Misconceptions About the Causes of Cancer
The major avoidable causes of cancer are: (1) smoking, which accounts for 27% of cancer deaths in Canada and 80% to 90% of deaths from lung cancer; (2) dietary imbalances (e.g., lack of sufficient amounts of dietary fruits and vegetables), which account for about another third; (3) chronic infections, mostly in developing countries; and (4) hormonal factors, which are influenced primarily by life-style.
There is no cancer epidemic except for lung cancer due to smoking. (Cancer is actually many diseases, and the causes differ for cancers at different target sites.) Since 1971, overall cancer mortality rates in Canada (excluding lung cancer) have declined 17% in women and 5% in men. Regulatory policy that focuses on traces of synthetic chemicals is based on misconceptions about animal cancer tests. Current research indicates that it is not rare for substances to cause cancer in laboratory rodents in the standard high-dose experiments. Half of all chemicals tested, whether occurring naturally or produced synthetically, are carcinogens; there are high-dose effects in rodent cancer tests that are not relevant to low-dose human exposures and which may contribute to the high proportion of chemicals that test positive.
The focus of regulatory policy is on synthetic chemicals, but 99.9% of the chemicals humans ingest are natural. For example, more than 1000 naturally occurring chemicals have been described in coffee: 30 have been tested and 21 have been found to be carcinogenic in rodents in high-dose tests. Plants in the human diet contain thousands of natural pesticides produced by plants to protect themselves from insects and other predators: 72 have been tested and 38 have been found to give cancer to rodents. Thus, exposure to synthetic rodent carcinogens is small compared to the natural background of rodent carcinogens. High-dose rodent cancer tests need to be re-evaluated by viewing results from this perspective.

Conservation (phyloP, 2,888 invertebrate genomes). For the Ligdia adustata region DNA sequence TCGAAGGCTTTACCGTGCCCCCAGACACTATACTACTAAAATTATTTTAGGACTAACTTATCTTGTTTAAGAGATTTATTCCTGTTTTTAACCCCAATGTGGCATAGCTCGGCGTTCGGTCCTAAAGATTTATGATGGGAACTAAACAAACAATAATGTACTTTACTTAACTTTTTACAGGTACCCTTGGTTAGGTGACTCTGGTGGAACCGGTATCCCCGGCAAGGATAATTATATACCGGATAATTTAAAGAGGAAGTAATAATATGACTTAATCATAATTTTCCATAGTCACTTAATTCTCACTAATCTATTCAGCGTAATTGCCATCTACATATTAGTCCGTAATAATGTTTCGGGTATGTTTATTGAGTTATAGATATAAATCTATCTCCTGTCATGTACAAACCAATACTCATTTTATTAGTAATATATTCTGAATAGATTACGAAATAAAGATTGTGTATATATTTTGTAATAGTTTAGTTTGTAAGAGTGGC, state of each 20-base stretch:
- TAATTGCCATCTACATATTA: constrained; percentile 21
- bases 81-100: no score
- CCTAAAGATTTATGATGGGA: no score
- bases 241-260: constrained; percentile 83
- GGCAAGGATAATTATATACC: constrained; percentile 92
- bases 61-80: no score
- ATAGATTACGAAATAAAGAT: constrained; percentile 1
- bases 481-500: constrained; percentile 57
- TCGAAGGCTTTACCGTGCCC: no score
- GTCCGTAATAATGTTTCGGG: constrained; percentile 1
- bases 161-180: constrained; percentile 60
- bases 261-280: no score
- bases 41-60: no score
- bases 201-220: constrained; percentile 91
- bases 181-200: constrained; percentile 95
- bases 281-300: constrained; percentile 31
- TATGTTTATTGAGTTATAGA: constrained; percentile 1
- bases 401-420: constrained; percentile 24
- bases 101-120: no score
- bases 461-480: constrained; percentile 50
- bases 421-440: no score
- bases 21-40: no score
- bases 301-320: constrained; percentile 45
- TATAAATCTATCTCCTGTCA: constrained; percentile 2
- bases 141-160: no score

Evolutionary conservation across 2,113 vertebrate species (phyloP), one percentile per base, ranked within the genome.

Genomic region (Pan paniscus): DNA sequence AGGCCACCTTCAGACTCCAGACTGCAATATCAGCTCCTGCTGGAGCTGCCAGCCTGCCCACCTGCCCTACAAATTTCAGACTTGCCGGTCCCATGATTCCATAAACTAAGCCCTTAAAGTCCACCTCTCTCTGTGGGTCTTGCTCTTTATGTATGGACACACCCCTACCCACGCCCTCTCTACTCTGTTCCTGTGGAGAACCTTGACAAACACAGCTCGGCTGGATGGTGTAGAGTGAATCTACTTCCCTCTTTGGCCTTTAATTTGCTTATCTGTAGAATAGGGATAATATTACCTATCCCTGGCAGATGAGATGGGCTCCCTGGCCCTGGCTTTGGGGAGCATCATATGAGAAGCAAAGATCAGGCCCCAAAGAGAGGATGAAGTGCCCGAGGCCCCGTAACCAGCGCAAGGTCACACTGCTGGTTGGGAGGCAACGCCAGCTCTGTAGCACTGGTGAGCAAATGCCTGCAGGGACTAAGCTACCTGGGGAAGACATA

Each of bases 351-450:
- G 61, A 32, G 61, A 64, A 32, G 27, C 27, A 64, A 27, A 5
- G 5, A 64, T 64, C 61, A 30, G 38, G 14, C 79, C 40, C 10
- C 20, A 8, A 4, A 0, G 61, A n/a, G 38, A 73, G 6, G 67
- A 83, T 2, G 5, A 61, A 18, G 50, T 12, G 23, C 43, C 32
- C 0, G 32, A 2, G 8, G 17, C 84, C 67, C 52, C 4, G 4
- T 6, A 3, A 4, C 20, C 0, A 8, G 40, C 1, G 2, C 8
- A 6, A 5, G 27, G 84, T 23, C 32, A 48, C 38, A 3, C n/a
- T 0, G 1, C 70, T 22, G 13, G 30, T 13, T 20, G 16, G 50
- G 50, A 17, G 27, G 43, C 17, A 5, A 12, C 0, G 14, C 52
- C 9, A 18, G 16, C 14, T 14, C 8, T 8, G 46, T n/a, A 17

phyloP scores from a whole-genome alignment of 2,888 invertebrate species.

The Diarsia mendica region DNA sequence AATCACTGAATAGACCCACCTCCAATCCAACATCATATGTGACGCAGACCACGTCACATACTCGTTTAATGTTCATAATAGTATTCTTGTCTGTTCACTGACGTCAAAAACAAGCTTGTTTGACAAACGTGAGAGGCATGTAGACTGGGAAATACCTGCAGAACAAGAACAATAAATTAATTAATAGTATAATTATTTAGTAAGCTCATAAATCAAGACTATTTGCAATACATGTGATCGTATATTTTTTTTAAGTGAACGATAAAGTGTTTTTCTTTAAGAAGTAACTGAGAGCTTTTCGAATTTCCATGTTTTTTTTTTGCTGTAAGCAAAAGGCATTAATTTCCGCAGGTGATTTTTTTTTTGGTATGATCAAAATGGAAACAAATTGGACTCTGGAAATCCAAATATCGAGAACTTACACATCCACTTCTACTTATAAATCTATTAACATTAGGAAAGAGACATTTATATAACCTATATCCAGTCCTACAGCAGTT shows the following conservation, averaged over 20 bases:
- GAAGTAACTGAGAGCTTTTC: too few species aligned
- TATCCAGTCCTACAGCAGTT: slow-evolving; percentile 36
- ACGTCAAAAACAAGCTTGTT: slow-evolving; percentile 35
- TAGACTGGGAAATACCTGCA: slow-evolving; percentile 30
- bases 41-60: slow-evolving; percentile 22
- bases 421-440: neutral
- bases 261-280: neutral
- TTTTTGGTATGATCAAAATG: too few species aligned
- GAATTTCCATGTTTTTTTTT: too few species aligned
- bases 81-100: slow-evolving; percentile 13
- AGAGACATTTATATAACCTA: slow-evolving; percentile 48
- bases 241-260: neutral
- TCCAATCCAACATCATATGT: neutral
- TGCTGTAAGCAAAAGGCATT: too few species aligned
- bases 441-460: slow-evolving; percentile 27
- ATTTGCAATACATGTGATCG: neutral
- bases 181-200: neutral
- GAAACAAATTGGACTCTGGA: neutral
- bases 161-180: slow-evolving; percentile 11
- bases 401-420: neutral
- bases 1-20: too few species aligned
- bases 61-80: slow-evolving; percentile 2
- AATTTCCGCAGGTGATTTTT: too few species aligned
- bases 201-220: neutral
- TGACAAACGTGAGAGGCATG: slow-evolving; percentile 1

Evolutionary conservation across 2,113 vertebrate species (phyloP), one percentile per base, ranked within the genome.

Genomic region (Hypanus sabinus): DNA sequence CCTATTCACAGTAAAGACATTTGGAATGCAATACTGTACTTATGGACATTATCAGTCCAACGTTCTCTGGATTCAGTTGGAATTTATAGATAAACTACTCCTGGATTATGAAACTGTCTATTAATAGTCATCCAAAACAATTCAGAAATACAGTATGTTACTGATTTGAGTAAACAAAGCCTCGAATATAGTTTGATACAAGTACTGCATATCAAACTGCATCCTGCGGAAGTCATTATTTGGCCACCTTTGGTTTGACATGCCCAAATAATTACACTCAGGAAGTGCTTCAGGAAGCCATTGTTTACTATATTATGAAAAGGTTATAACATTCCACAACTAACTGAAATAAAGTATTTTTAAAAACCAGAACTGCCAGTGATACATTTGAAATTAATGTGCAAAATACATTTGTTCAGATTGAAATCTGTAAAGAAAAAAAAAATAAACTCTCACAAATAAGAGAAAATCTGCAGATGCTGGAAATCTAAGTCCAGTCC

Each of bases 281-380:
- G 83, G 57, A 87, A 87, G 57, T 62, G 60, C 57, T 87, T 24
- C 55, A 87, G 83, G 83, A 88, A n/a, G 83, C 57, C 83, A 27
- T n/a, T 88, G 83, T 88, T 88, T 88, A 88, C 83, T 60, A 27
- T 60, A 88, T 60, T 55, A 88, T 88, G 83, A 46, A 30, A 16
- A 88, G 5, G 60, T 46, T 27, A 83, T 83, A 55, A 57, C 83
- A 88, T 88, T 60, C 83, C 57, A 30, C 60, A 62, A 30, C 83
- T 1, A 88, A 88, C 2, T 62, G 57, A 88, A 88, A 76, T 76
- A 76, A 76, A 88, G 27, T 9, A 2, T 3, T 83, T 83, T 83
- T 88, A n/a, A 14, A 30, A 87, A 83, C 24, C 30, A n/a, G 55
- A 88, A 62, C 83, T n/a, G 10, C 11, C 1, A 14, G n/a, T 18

There is no convincing evidence that synthetic chemical pollutants are important as a cause of human cancer. Regulations targeted to eliminate low levels of synthetic chemicals are enormously expensive: the United States Environmental Protection Agency (EPA) has estimated that environmental regulations cost $140 billion per year in the United States. Others have estimated that the median toxic control program costs 146 times more per hypothetical life-year saved than the median medical intervention. Attempting to reduce low hypothetical risks has other costs as well: if reducing synthetic pesticides makes fruits and vegetables more expensive, thereby decreasing consumption, then the cancer rate will likely increase. The prevention of cancer will come from knowledge obtained from biomedical research, education of the public, and life-style changes made by individuals. A re-examination of priorities in cancer prevention, both public and private, seems called for.
In this study, we highlight nine misconceptions about pollution, pesticides, and the causes of cancer. We briefly present the scientific evidence that undermines each misconception. The nine misconceptions are listed in Contents (p. v-vi) and an extensive bibliography is provided in References and further reading (p. 99). Phrases in the text typeset like this, carcinogenic potency, are defined in the Glossary (p. 91).
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